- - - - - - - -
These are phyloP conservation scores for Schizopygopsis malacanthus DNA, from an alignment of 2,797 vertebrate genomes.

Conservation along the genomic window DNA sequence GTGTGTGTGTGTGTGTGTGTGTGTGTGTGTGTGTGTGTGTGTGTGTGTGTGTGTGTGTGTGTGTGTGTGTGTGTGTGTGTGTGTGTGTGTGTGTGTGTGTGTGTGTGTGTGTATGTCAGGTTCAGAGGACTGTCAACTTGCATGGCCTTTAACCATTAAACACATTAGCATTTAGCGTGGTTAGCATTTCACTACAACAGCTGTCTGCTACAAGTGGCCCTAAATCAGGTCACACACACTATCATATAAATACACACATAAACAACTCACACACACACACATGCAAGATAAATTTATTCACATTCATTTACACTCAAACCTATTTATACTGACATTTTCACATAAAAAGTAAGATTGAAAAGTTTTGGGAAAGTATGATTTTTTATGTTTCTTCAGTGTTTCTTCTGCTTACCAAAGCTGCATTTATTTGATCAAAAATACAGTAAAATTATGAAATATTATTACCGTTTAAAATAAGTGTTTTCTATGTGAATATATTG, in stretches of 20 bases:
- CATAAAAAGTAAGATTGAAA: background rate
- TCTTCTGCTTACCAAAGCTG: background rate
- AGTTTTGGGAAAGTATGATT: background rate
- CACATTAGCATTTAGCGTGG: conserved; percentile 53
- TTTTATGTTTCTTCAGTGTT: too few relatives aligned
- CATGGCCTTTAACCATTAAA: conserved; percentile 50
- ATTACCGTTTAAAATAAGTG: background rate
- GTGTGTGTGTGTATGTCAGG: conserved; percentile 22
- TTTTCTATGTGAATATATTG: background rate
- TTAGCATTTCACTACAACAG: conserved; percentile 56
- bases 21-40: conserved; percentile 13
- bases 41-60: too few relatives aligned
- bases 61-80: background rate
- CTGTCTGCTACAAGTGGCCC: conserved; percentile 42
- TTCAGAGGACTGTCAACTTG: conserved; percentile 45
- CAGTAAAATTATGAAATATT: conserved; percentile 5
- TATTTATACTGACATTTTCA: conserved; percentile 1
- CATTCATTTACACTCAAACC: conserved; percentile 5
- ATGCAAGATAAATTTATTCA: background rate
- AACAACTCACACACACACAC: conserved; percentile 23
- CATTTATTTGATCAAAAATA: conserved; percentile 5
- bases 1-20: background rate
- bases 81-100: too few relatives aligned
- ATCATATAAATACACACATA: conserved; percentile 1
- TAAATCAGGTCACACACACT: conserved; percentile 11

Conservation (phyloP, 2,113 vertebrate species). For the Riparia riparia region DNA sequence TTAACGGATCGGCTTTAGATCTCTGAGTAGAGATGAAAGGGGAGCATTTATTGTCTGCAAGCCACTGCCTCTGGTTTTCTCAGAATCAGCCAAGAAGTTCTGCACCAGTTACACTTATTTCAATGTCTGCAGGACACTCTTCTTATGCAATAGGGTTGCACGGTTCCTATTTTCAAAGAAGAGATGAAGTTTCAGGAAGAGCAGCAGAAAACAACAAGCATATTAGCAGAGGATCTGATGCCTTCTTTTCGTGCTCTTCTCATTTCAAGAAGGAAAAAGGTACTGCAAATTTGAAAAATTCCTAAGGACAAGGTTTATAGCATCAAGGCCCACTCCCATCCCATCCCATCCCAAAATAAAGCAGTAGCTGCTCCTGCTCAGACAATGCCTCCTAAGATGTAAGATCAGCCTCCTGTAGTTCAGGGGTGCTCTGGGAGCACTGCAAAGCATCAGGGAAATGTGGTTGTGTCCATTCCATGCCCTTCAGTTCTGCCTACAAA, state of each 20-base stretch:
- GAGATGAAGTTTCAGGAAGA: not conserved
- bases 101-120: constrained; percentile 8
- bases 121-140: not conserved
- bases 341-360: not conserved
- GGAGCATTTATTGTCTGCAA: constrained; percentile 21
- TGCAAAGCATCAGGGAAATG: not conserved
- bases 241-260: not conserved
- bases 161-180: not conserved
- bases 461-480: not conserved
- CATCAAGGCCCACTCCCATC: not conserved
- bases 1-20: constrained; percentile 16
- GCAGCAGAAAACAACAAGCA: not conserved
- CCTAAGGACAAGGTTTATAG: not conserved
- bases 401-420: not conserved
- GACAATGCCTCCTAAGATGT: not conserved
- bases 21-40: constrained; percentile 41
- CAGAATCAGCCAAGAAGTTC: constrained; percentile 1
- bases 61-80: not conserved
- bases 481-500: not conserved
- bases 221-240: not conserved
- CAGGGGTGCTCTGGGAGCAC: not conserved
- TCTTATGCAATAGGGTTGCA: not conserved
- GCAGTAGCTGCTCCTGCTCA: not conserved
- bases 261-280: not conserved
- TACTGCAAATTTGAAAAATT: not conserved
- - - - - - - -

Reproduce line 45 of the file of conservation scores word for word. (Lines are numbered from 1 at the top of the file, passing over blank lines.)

- CAGAATCAGCCAAGAAGTTC: constrained; percentile 1